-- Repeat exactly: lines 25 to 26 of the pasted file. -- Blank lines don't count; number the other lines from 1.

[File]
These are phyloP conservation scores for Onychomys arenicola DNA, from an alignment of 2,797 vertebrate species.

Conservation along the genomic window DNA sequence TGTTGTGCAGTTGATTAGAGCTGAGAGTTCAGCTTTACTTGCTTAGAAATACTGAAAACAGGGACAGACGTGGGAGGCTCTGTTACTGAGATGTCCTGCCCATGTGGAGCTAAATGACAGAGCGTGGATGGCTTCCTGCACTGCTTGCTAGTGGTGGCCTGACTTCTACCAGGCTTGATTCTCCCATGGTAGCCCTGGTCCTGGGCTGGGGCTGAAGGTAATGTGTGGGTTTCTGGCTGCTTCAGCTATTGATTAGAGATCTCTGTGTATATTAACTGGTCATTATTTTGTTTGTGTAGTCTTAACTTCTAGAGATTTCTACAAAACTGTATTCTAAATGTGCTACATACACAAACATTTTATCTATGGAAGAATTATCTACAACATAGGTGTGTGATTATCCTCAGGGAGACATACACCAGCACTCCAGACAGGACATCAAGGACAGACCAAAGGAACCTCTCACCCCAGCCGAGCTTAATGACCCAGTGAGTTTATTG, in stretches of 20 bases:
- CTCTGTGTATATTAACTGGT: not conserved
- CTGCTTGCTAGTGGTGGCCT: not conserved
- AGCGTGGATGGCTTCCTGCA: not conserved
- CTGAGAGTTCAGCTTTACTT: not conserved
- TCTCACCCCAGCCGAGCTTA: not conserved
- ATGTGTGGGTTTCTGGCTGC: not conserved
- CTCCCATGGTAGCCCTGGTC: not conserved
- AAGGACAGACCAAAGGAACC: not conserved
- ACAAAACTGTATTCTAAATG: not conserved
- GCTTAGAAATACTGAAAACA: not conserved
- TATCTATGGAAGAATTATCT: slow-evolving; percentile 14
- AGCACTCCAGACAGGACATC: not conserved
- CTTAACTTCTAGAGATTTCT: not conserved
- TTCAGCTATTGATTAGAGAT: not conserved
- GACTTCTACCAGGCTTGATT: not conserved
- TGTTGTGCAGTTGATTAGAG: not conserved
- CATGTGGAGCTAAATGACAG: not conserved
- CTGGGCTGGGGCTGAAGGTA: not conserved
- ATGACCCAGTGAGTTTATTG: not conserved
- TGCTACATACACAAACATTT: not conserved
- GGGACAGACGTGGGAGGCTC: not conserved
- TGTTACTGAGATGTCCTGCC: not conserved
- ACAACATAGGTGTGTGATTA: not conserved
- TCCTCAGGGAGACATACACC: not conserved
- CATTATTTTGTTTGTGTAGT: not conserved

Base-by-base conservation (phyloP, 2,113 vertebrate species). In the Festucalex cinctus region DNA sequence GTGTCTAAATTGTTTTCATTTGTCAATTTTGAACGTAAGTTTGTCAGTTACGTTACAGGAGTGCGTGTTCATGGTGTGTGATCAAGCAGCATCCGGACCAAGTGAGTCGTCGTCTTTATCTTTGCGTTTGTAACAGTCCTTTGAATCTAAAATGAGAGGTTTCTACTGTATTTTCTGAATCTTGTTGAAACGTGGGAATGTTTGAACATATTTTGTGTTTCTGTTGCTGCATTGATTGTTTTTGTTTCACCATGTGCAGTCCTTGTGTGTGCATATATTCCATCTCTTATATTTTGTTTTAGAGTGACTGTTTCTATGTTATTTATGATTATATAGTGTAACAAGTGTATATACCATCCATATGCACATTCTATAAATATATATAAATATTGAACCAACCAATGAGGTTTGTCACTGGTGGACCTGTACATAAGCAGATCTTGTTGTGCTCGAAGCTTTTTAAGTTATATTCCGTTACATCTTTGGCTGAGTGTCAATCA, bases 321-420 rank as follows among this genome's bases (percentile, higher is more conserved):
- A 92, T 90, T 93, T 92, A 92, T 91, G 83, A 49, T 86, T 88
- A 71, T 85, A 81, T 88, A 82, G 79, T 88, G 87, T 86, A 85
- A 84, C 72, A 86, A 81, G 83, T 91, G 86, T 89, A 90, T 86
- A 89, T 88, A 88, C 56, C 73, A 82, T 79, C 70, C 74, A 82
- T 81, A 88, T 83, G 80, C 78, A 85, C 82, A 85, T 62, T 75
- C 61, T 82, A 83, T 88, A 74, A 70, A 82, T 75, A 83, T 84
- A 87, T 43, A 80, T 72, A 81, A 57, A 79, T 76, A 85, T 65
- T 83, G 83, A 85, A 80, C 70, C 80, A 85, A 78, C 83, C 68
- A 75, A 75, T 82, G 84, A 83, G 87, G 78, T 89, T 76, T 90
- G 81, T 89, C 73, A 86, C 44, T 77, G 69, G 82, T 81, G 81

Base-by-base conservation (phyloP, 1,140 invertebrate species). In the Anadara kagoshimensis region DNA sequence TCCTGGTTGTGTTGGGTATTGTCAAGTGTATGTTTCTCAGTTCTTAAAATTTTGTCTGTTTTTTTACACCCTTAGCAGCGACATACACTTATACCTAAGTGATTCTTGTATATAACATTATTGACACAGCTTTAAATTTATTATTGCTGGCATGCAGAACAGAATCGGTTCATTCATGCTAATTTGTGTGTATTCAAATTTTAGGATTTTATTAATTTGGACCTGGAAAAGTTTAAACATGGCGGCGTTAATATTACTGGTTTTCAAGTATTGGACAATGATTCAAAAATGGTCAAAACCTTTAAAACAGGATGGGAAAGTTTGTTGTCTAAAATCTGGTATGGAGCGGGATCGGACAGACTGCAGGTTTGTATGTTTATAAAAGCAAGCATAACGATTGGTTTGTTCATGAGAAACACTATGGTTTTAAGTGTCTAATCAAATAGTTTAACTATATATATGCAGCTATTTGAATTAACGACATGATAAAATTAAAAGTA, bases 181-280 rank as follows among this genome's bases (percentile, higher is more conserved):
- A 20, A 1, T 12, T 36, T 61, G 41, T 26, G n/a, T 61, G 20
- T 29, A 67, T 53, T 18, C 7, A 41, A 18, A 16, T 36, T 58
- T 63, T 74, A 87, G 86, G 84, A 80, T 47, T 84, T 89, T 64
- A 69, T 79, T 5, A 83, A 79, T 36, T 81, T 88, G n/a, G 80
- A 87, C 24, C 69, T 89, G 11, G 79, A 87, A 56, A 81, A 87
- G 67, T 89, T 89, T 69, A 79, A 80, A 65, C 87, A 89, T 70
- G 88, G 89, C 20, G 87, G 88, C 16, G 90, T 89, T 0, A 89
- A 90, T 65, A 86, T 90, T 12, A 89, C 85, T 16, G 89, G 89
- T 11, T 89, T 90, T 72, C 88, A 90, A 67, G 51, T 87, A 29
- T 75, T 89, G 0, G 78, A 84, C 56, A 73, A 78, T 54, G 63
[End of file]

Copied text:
- ACAACATAGGTGTGTGATTA: not conserved
- TCCTCAGGGAGACATACACC: not conserved